Some things are not worth crying over The hot African sun beat down mercilessly on us as we stood in line outside grandma’s house. A…
On Monday night I stayed with her for an hour after visiting time had ended. The nurses didn’t kick me out when they came to give her morphine at 20:30. They gave her another drug as well, as she was in so much pain. I almost couldn’t bear to watch as she moaned and cried like a child.
Fortunately, the morphine kicked in quite quickly and soon the cries quietened. I held her hand all the time to comfort her and didn’t stop praying. I wouldn’t stop praying. God just had to show up and show his power, I challenged him.
I asked her if she wanted anything.
I held her tightly and she whispered, “I love you.”
“I love you too sweetheart.”
I could see her eyelids drooping.
“I’m sleepy,” she said.
“Okay sweetheart, you can go to sleep now.”
I made sure she was comfortable and that everything she needed was within her reach. Slowly, I removed her glasses then kissed her on the forehead. I wrote a short note which I placed by her bed.
I love you.
I wanted it to be the first thing she saw when she woke up.
I walked out of the room and quietly closed the door behind me. Away from her, I couldn’t stop the tears from falling. This was the weekend we had planned to spend together.
“You’re always working and I never get to see you,” she’d complained, “and next week you’re going away.”
“I have an idea. When I get back, I will spend at least one weekend a month with you.”
“I’m serious. And you know what else we’ll do?”
“No. Tell me so we’ll both know.”
“We’ll come here to the park. I’ll tie a yellow ribbon around…
“...the old oak tree.”
“There are no oak trees around here sweetheart. I was going to say I’ll tie one around a pine bough by this tree.”
“You’re crazy as hell you know that?”
“I love you too!”
The consultant wanted to start her on a new drug which had been successfully administered to the first group of patients. As the treatment was still new there was a lot of press interest.
While abroad, I kept up to date with the news on the drug’s performance and called her daily to find out how she was doing. She always sounded positive and in good spirits.
On the day of my return home, I woke up to a bright, beautiful morning. I quickly grabbed my phone to text her. “Good morning, your highness,” I teased. I expected a chiding in her reply. When I got no response, I wasn’t worried, just concerned. I was looking forward to seeing her again. That was enough to keep me in a good mood.
I was about to turn off the television and leave for the airport when the news anchor announced breaking news which had me morphing from joy to anger. Patients receiving treatment were experiencing adverse symptoms.
Truth be told, the real reason for my anger was fear. Pure fear in its rawest form. Fear of losing the love of my life. When I noticed that she still hadn’t responded to my text message I tried calling but the phone went to voicemail. Panic gripped me.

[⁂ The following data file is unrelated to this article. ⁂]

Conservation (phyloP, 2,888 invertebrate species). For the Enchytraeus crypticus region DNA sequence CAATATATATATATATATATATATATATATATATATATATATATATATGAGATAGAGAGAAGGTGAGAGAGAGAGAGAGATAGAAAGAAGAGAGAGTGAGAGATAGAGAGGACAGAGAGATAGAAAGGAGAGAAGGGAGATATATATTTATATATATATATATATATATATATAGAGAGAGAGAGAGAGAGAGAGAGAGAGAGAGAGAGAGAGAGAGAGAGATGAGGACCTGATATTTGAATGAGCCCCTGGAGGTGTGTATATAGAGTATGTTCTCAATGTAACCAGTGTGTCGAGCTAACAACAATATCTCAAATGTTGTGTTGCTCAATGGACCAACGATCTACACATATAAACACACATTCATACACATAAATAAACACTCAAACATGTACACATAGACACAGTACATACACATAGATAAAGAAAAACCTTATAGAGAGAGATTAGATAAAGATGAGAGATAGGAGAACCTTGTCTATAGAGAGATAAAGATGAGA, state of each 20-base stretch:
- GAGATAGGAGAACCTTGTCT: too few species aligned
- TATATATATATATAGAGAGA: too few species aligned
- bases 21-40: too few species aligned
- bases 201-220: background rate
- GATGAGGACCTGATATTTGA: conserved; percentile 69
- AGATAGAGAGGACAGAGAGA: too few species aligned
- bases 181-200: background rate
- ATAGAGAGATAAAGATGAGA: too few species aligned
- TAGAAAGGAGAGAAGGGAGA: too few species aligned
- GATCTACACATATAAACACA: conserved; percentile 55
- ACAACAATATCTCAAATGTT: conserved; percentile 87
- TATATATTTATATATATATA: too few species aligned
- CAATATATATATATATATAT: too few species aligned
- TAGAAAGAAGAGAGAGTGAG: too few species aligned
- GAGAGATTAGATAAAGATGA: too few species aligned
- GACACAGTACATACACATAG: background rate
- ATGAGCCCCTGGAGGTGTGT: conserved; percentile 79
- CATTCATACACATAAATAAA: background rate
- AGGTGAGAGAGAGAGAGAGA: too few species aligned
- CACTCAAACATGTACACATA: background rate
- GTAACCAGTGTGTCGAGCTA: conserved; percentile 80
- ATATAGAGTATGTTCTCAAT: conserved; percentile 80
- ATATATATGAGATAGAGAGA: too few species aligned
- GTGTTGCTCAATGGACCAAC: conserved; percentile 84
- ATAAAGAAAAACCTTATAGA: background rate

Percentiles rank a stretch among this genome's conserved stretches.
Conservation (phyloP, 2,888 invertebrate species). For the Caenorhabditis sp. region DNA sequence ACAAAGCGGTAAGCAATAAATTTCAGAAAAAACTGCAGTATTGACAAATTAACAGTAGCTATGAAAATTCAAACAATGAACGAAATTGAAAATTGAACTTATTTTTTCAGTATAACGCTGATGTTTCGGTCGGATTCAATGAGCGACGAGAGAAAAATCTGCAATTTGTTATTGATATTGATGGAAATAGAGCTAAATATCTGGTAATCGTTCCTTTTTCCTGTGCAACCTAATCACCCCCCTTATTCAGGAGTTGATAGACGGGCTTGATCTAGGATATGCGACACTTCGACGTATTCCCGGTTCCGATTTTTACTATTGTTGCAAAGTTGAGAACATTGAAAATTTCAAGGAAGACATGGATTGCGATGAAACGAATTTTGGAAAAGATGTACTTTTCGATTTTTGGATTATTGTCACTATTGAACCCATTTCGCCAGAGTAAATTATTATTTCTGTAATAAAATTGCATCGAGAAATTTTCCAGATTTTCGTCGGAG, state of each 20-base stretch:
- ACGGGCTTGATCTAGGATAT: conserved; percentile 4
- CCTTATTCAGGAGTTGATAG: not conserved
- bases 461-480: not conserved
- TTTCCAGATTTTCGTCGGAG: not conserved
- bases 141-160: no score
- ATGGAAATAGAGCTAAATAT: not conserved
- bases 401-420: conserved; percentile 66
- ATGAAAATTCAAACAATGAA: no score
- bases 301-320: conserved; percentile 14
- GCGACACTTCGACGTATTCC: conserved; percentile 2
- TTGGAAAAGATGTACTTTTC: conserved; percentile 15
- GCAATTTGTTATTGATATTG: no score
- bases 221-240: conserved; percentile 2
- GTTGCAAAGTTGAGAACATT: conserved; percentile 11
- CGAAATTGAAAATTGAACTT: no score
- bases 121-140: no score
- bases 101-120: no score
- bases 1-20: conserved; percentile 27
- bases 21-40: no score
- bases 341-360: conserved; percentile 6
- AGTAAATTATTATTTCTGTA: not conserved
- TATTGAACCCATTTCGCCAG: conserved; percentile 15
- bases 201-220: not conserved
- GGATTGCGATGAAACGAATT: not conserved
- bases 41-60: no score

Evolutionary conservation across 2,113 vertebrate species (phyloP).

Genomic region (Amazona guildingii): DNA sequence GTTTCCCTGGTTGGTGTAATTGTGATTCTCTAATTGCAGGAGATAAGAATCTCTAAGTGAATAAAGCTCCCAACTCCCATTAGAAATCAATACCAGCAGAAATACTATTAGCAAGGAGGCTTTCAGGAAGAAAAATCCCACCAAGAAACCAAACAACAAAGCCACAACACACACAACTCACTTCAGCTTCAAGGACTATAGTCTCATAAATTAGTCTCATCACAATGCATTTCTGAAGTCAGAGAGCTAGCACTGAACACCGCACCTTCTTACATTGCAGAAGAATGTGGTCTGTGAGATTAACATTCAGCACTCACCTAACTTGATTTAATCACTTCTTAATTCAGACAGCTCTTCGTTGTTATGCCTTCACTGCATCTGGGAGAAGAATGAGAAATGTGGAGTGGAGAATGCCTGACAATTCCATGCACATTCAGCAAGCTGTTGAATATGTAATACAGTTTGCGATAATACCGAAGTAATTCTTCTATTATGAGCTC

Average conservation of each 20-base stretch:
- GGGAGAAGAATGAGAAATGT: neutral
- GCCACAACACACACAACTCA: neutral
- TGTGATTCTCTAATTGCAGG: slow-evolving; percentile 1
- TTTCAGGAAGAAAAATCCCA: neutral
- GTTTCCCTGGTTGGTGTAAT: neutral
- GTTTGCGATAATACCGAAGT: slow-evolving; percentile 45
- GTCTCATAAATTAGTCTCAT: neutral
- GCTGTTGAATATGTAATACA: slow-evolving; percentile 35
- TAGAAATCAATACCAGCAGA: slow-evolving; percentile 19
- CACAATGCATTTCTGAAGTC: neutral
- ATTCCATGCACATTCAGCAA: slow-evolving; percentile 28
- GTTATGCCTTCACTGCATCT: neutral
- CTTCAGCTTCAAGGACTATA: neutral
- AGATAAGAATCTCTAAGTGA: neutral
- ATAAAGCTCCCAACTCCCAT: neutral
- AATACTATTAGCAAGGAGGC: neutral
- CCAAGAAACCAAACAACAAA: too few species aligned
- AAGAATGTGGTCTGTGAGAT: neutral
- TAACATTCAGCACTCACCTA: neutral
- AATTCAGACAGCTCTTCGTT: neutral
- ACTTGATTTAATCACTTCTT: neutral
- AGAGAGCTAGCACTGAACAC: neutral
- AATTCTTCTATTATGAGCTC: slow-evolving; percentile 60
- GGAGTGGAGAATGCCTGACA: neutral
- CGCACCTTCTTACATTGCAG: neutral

The 10-hour flight felt like 24 hours. When I landed I hired a taxi to take me to the hospital. The taxi driver offered me a newspaper to read and asked what radio station I wanted to listen to. I politely declined both offers. I wanted to be alone with my thoughts. The taxi driver didn’t give up. “It’s unbelievable what these pharmaceutical companies do - treating people like animals. Murderers! Now those poor patients on that new drug have all died.”
When I woke up in a hospital bed I wasn’t sure why I was there. I must have fainted. When I remembered the reason, the raw pain of loss cut like a knife. In desperation, I called her number hoping that someone would answer and tell me what was going on. It only went to voicemail. I was detained in hospital for over a week following allegations that, when staff wouldn’t give me details about her, I had become extremely aggressive thus endangering my life and that of others.
Shortly after being discharged I moved to another part of town to help me cope with my loss and the devastation I felt.
That was three years ago.
Today I decided to visit the park again. I thought I might tie a yellow ribbon around a pine bough so she’d know I remember her. On the grass, a pine bough with a yellow ribbon tied around it caught my eye. It was too much for me. I sat down with my head in my hands and cried.
I don’t know how long I was there but a tap on my shoulder brought me out of my stupor.
“Hello!” It wasn’t an illusion. It was really her. She encircled me with her arms and gave me big hug.
I was relieved to learn that at the last minute she had declined to take the drug and opted for alternative therapy instead.
“It was working very well and I wanted to keep it as a surprise until I was fully recovered.”
“Why didn’t you get in touch?”
“On the day of your return, I accidentally dropped my phone in the bathtub. I couldn’t reach you for a whole week after that. Your phone just went to voicemail. Later I heard you had moved away. I figured you didn’t want to be with someone with health issues. But I couldn’t forget you.”
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